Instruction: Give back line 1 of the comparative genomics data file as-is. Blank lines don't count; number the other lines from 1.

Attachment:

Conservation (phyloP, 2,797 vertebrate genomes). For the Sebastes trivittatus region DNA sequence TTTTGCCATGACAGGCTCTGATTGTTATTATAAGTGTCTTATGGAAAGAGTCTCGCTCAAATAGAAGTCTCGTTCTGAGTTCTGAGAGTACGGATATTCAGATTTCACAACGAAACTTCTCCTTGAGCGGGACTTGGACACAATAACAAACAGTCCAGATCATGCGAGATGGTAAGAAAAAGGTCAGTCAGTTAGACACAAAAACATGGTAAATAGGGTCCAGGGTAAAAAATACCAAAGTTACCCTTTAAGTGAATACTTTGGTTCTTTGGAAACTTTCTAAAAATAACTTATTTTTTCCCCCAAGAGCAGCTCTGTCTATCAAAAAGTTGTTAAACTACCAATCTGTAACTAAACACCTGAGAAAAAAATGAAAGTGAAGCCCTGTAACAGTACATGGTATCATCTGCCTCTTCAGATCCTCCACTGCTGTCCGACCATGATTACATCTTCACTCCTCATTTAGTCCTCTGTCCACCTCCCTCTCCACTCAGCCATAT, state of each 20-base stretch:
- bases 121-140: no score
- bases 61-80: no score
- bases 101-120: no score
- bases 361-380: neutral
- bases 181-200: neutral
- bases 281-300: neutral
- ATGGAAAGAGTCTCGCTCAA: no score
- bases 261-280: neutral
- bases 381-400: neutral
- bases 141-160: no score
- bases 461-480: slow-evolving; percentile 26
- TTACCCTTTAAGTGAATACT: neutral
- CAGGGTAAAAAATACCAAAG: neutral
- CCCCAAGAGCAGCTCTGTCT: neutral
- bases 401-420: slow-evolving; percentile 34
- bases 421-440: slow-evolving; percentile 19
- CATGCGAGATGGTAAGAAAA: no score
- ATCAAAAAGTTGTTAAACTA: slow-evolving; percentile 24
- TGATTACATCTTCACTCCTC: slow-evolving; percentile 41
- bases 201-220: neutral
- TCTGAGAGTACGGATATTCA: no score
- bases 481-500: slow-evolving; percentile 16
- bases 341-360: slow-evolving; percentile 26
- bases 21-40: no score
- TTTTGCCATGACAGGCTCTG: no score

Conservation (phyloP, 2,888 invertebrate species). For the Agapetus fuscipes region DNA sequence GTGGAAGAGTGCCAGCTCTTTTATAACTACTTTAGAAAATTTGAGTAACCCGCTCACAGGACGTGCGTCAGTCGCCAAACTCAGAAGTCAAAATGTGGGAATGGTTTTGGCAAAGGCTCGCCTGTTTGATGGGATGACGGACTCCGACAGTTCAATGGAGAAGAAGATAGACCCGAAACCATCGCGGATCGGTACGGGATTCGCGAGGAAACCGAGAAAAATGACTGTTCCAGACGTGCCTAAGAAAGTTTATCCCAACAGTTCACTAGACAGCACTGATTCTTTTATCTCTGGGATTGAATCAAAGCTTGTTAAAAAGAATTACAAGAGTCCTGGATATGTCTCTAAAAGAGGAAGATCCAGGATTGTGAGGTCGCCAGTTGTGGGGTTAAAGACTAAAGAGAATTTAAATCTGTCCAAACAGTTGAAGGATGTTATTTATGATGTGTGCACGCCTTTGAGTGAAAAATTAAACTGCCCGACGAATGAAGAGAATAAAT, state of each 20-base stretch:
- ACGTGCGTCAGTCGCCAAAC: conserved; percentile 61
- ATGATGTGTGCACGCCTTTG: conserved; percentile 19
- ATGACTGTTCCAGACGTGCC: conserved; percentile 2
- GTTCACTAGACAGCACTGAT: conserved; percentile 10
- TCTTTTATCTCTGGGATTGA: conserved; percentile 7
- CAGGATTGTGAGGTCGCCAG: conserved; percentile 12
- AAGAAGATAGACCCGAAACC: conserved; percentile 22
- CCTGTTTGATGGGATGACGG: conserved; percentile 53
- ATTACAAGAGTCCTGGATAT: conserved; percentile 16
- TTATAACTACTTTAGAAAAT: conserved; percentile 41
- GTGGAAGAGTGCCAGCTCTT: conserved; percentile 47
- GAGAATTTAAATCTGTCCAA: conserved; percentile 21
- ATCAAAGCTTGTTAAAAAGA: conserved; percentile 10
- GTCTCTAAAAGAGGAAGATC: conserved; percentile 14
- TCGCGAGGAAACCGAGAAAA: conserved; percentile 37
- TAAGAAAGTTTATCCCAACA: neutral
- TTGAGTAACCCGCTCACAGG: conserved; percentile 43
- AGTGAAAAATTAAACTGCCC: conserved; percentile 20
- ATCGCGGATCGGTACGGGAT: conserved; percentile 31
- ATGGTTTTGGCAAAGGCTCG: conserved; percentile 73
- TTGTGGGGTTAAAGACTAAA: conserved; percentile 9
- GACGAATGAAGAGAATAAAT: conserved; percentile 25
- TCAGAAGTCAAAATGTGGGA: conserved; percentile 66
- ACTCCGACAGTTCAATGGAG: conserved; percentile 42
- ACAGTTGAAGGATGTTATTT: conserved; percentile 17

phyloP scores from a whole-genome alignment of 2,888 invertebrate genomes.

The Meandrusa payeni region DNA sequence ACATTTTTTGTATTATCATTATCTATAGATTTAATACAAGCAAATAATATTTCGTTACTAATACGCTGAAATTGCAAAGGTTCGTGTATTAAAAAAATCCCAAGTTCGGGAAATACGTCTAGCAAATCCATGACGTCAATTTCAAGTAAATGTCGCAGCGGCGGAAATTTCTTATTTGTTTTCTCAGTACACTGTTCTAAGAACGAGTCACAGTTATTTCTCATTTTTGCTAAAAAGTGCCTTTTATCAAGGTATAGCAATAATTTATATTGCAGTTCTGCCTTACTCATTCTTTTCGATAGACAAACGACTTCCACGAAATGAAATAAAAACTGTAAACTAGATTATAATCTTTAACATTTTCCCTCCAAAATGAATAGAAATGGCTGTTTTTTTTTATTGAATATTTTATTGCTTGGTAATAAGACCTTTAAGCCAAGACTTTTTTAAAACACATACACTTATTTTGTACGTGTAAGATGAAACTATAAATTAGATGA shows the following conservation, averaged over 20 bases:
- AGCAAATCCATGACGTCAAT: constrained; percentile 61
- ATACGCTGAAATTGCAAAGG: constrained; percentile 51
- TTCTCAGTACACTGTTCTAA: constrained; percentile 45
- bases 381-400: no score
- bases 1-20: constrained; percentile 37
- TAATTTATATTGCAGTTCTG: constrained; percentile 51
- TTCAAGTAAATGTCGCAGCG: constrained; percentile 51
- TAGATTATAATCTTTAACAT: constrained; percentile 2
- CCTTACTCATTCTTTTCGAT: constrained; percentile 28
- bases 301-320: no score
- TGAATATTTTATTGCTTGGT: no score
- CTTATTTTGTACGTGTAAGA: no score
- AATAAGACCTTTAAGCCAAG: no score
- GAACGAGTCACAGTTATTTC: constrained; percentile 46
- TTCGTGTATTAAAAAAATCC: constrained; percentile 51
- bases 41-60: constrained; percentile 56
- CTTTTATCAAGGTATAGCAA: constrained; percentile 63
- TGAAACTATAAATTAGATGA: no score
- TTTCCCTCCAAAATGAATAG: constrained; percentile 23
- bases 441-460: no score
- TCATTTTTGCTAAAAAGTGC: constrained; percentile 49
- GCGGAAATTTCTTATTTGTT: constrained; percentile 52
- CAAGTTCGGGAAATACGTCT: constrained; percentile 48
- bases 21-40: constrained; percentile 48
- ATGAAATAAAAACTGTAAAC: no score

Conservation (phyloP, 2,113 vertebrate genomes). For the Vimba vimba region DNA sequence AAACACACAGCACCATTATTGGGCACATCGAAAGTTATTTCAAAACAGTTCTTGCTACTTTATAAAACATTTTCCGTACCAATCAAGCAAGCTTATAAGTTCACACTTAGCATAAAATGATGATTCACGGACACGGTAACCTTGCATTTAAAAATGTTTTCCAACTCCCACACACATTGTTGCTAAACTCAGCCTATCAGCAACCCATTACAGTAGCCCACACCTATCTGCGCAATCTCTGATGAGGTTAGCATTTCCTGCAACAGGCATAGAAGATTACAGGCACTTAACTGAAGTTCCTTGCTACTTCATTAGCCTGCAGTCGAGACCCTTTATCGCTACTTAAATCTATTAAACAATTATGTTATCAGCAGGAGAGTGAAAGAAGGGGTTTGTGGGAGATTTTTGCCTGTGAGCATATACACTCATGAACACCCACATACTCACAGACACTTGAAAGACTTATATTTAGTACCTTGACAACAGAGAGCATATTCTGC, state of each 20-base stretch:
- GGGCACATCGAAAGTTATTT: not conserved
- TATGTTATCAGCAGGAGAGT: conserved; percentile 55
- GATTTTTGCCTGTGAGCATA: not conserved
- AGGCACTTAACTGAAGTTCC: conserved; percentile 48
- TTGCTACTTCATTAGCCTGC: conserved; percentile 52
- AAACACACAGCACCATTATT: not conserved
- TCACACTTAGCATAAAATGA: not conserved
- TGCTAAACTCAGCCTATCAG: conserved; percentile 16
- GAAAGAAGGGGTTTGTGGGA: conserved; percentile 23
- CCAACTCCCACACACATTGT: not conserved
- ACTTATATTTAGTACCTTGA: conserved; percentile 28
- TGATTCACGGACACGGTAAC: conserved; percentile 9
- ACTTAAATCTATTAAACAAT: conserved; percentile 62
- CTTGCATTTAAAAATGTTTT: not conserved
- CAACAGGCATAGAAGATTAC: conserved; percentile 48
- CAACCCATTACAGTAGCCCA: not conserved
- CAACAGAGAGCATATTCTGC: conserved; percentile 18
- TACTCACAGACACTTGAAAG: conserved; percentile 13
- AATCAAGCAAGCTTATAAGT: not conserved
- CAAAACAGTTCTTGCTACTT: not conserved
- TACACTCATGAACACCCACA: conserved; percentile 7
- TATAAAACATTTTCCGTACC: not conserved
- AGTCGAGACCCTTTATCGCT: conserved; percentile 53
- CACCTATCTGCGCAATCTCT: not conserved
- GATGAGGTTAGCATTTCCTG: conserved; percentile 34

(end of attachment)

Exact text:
Conservation (phyloP, 2,797 vertebrate genomes). For the Sebastes trivittatus region DNA sequence TTTTGCCATGACAGGCTCTGATTGTTATTATAAGTGTCTTATGGAAAGAGTCTCGCTCAAATAGAAGTCTCGTTCTGAGTTCTGAGAGTACGGATATTCAGATTTCACAACGAAACTTCTCCTTGAGCGGGACTTGGACACAATAACAAACAGTCCAGATCATGCGAGATGGTAAGAAAAAGGTCAGTCAGTTAGACACAAAAACATGGTAAATAGGGTCCAGGGTAAAAAATACCAAAGTTACCCTTTAAGTGAATACTTTGGTTCTTTGGAAACTTTCTAAAAATAACTTATTTTTTCCCCCAAGAGCAGCTCTGTCTATCAAAAAGTTGTTAAACTACCAATCTGTAACTAAACACCTGAGAAAAAAATGAAAGTGAAGCCCTGTAACAGTACATGGTATCATCTGCCTCTTCAGATCCTCCACTGCTGTCCGACCATGATTACATCTTCACTCCTCATTTAGTCCTCTGTCCACCTCCCTCTCCACTCAGCCATAT, state of each 20-base stretch: